r
}, the set of *L* Equation (30) can be solved with BP in the case of only one unknown source-codeword vector **s**_{
u
}.

## Appendix 3

### Proof of Lemma 2

A relay may not succeed in successfully decoding the message from a source, denoted as a failure. There are *m*^{2}−*m* interuser channels, which all have a probability of failure. Hence, there exist $\sum _{i=0}^{{m}^{2}-m}\left(\begin{array}{c}{m}^{2}-m\\ i\end{array}\right)$different cases, where each case corresponds to a combination of failures and successes. We denote the case where all interuser channels are successful as case 1.

Using Bayes’ law, the error rate can be split:

Defining the diversity order corresponding to each case as ${d}_{c,i}=-\underset{\gamma \to \infty}{lim}\frac{logP\left(\text{case}\phantom{\rule{0.3em}{0ex}}i\right)P\left(\mathit{\text{ew}}\right|\text{case}\phantom{\rule{0.3em}{0ex}}i)}{log\gamma}$, it follows that the overall diversity order is *d* = min_{
i
}*d*_{c,i}.

The probability of *f* failures on independent interuser channels is proportional to $\frac{1}{{\gamma}^{f}}$ ([23], Equation (3.157)) so that for this case *i*,

The diversity order in the case of perfect interuser channels (*f* = 0) is *d*_{c,1}. That is, the error-correcting code can bear *d*_{c,1}−1 erasures on node-destination links. Hence, *d*_{c,i}≥ *d*_{c,1}only if $P\left(\mathit{\text{ew}}\right|\text{case}i)\le \frac{c}{{\gamma}^{{d}_{c,1}-f}}$, or, all information can still be retrieved at the destination, given that *f* interuser channels and *d*_{c,1}−*f*−1 node-destination channels are erased. Let us check whether this is true for all *f*.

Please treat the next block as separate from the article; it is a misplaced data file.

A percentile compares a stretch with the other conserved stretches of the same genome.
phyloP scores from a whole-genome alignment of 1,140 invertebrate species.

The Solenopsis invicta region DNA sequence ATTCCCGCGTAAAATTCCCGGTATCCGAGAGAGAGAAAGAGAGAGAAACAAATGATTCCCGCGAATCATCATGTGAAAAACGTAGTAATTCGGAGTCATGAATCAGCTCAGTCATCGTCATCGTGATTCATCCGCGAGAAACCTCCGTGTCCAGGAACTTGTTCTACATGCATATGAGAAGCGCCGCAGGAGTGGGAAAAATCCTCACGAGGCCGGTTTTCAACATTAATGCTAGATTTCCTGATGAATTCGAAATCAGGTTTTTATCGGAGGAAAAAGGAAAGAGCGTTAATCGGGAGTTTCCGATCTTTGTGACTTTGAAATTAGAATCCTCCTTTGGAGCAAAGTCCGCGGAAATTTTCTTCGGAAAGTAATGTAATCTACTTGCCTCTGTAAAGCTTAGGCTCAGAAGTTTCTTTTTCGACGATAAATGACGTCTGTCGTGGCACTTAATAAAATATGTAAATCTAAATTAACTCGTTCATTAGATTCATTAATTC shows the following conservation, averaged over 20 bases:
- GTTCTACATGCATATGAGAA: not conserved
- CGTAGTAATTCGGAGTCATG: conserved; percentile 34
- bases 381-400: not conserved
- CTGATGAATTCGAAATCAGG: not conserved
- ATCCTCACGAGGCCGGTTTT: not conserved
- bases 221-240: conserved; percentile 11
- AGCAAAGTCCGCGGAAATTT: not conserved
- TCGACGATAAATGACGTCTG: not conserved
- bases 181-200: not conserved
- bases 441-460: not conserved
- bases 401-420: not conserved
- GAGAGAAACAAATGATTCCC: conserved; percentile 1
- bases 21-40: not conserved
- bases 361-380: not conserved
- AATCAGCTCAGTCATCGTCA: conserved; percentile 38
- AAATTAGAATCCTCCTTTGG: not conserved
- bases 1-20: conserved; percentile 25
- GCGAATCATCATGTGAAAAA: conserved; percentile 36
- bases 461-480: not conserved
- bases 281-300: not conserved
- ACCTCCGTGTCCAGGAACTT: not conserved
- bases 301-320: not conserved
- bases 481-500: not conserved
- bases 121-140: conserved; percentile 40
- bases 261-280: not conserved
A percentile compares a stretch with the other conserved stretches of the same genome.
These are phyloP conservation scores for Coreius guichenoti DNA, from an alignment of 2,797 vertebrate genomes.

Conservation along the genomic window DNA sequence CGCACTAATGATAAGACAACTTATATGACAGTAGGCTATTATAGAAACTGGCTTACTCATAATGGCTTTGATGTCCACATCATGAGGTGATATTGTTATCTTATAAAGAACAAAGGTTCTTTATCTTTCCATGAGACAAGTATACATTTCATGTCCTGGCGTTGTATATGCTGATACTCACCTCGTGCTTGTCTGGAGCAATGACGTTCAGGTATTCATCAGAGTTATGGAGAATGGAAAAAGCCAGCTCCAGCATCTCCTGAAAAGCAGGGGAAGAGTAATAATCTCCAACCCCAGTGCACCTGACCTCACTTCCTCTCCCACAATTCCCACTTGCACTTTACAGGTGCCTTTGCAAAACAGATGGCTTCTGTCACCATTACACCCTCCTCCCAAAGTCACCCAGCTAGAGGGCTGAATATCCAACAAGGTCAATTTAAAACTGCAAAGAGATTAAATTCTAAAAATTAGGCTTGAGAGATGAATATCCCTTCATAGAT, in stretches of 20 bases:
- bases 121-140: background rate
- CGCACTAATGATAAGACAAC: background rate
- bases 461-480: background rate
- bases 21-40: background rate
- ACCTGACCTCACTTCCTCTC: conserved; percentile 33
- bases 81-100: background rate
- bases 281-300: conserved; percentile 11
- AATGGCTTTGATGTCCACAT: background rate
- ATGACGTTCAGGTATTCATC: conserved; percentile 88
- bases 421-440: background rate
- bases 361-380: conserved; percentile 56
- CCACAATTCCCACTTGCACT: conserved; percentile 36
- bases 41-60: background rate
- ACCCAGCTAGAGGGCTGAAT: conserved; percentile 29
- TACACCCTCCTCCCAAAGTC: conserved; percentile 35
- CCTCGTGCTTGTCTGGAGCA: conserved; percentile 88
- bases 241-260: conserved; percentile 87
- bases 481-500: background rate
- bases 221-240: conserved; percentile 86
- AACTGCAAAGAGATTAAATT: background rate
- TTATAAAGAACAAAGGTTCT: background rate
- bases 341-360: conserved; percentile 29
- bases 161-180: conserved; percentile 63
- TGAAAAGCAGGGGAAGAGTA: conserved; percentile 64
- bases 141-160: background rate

A relay stays silent if it cannot decode all source codewords corresponding to its transmission set. If there are *f* interuser failures, there are at most *f* relays which stay silent in the relay phase. This corresponds to at most *f* additional node-destination erasures adding to the assumed *d*_{c,1}−*f*−1 already erased node-destination channels, yielding a total of at most *d*_{c,1}−1 erased node-destination channels, which can be supported by the code, by the definition of *d*_{c,1}.

## Appendix 4

### Proof of Lemma 3

In the case that *m*_{
s
}> 4 and Algorithm 1 is used to construct $\left\{\mathcal{T}\right({u}_{r}),{u}_{r}=1,\dots ,{m}_{r}\}$, reciprocity is irrelevant for our proposed code, as it applies that $i\notin \mathcal{T}\left(j\right)$ if $j\in \mathcal{T}\left(i\right)$. Hence, if *m*_{
s
}> 4, the proof given in Appendix 3 is always valid.

Now consider the case that *d*_{c,1}= 2, which corresponds to *m*_{
s
}= *m*_{
r